Media

Home Theater Movie Renter's Guide - April, 2010

ARTICLE INDEX

"The Twilight Saga: New Moon" (Blu-ray) - Reviewed by Chris Eberle

movie-april-2010-new-moon

Synopsis

The second book in Stephanie Meyer’s Twilight series picks up right where the first installment left off.  Bella Swan (Stewart) is celebrating her eighteenth birthday with Edward Cullen (Pattinson), the love of her life, and his family of vampires.  When she cuts herself opening a gift and is nearly eaten by Edward’s brother, they realize that the only way to keep Bella safe is to be apart.  The vampires leave Forks and Bella is devastated.  Her only lifeline is her friend Jacob Black (Lautner).  Unfortunately he is quickly falling for her as well.  Just then, he discovers he is a werewolf and the plot thickens further.  Bella, in her angst, engages in ever more dangerous activities as she struggles to live without Edward.  When she dives off a cliff, Jacob saves her from drowning in the nick of time.  Edward’s sister however sees a future where Bella is killed so Edward decides to end it all by revealing his existence to the humans and precipitate execution by the Volturi, an ancient order of vampires.  Bella learns of this and rushes to Italy to stop him setting up the film’s final act and creating the path to the inevitable third chapter, due out this summer.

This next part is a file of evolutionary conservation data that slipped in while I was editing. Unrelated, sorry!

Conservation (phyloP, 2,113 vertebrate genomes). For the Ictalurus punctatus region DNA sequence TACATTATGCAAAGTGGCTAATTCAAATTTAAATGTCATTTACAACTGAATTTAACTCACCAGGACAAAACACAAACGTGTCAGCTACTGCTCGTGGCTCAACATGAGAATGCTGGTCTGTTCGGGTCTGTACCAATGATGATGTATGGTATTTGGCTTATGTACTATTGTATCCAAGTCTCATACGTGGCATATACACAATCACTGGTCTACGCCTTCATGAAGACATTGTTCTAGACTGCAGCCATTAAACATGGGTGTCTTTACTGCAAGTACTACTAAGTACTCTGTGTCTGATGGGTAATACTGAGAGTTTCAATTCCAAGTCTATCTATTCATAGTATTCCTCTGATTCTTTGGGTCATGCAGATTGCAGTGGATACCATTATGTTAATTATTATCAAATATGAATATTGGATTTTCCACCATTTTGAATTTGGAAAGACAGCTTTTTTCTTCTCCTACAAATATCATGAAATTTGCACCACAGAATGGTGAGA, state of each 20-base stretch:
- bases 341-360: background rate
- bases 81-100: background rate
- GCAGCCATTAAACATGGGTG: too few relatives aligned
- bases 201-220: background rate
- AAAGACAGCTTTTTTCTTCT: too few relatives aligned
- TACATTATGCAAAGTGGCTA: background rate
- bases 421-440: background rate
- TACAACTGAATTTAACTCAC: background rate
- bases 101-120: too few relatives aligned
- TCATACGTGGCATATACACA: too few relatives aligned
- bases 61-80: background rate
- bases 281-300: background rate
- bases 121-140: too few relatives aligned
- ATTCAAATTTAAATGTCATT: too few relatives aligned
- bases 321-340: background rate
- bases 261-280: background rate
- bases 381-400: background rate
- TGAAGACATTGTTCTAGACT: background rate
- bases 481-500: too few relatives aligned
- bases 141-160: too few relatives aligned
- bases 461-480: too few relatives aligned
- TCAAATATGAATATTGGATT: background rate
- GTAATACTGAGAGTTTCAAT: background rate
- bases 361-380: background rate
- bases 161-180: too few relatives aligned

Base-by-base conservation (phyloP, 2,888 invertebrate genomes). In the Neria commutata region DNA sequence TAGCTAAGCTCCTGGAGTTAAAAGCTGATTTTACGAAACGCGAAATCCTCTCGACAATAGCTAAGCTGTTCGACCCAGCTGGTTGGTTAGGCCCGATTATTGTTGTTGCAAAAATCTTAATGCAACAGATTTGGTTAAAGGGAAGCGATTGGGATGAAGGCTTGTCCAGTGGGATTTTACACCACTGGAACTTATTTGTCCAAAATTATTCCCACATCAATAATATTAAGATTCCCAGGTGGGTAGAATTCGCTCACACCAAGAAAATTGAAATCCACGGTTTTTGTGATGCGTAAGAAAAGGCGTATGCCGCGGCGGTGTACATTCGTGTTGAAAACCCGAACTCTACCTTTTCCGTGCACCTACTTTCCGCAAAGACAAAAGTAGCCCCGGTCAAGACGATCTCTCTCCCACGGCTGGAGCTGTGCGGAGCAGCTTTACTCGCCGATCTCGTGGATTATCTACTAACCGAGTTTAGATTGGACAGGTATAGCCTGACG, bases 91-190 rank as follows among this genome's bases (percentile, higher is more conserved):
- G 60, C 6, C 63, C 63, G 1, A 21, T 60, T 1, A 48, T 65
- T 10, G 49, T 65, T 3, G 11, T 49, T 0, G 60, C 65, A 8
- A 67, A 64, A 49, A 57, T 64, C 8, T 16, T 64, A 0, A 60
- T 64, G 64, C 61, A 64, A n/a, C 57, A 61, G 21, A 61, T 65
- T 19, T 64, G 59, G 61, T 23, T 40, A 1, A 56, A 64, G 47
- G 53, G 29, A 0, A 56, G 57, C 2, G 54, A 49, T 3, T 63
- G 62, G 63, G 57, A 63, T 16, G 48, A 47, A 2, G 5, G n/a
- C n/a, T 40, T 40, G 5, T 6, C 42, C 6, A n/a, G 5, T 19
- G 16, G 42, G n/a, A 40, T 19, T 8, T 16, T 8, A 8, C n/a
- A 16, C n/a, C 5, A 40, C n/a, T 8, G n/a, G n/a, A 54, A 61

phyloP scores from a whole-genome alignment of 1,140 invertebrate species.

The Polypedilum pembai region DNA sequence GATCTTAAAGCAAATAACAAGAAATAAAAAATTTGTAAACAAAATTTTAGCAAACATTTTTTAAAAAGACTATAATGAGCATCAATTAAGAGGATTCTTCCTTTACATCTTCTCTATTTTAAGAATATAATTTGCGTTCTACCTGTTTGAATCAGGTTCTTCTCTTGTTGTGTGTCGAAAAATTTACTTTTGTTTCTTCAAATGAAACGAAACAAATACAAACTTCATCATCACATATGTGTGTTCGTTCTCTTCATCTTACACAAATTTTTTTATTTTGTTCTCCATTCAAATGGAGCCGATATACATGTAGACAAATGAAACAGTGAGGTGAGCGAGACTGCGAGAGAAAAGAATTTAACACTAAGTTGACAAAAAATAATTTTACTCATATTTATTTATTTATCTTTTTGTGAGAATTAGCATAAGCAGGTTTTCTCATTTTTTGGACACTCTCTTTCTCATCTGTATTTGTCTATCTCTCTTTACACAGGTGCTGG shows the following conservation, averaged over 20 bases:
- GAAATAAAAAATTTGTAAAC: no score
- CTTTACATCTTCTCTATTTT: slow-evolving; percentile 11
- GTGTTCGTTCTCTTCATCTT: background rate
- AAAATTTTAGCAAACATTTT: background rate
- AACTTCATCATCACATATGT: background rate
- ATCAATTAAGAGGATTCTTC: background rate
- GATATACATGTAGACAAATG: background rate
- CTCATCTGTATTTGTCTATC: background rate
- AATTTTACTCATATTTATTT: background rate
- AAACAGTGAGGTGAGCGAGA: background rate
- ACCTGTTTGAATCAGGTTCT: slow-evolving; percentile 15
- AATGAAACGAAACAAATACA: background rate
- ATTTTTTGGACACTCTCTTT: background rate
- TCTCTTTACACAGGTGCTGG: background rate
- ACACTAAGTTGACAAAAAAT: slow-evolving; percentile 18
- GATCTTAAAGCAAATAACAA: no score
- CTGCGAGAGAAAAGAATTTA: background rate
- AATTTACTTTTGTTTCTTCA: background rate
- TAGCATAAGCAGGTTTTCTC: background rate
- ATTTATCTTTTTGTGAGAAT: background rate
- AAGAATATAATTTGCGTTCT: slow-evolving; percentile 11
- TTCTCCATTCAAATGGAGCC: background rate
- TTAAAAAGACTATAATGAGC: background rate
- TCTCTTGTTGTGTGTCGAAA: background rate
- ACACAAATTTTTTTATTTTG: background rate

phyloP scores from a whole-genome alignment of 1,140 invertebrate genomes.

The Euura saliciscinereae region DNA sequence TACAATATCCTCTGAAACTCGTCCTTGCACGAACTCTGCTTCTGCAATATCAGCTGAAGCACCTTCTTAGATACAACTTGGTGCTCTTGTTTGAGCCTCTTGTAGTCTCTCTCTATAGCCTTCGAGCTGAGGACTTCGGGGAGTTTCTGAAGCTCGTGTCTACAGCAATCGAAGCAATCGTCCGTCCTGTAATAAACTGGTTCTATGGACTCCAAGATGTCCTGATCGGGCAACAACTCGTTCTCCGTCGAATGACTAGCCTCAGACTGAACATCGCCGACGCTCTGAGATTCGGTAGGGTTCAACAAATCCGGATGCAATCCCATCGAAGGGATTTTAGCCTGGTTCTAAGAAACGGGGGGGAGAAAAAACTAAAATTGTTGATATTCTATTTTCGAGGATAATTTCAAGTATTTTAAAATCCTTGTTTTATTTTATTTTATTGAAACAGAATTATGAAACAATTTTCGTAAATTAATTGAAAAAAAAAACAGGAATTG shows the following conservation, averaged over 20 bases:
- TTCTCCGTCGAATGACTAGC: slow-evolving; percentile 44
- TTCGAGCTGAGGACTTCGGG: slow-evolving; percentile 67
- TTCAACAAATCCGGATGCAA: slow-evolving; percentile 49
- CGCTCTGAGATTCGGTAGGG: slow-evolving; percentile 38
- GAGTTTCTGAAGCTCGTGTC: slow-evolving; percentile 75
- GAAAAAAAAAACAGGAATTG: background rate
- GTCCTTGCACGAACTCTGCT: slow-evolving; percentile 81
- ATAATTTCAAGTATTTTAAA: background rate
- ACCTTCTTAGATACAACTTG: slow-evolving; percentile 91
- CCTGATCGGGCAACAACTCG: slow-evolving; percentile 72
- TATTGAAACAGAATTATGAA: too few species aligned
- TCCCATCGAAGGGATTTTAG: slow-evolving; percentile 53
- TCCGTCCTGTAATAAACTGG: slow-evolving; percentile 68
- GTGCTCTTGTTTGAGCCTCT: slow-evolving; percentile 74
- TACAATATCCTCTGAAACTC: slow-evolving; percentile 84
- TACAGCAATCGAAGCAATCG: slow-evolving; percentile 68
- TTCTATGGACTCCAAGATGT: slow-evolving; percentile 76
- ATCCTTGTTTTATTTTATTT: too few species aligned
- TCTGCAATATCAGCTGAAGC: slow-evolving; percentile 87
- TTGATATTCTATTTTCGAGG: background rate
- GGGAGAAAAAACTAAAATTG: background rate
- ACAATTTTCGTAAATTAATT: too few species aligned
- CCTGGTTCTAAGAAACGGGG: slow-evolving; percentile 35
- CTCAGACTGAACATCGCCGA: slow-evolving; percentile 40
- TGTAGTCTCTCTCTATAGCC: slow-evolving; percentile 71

Specifications

  • Summit Entertainment
  • 2009, Color, Rated PG-13, 2 Hrs 10 min
  • Aspect Ratio: 2.40:1
  • 1080p
  • Codec:  Not Specified
  • English 5.1 DTS-HD Master Audio
  • Starring:  Kristen Stewart, Robert Pattinson, Taylor Lautner
  • Directed by Chris Weitz
Rating
  • Entertainment:
  • Video:
  • Audio:
  • Extras:
  • Violence: Moderate
  • Sex: No
  • Language: No

Commentary

Though this movie is clearly aimed at young women, I enjoyed watching it with my wife who is a huge fan of Stephanie Meyer’s books.  I saw it originally in the big theater but found it much more interesting in my home theater.  The high school kids never become too annoying and the story will appeal to a wide variety of ages and tastes.  If you want to watch it with your family, I’d say it’s appropriate for ages 12 and up.  There is no sex or foul language to speak of.  The violence is used sparingly and is never brutal.  Pattinson and Stewart are excellent in their roles and Tyler Lautner does a superb job as well.  The special effects are quite convincing; especially the werewolf sequences.  Watching these young boys suddenly change into impossibly large wolves was very impressive and blended seamlessly with the live actors.  My only complaint is the story could have been told in a shorter film.  Though it doesn’t really drag, the plot is a bit thin for a two-hour movie.

Technical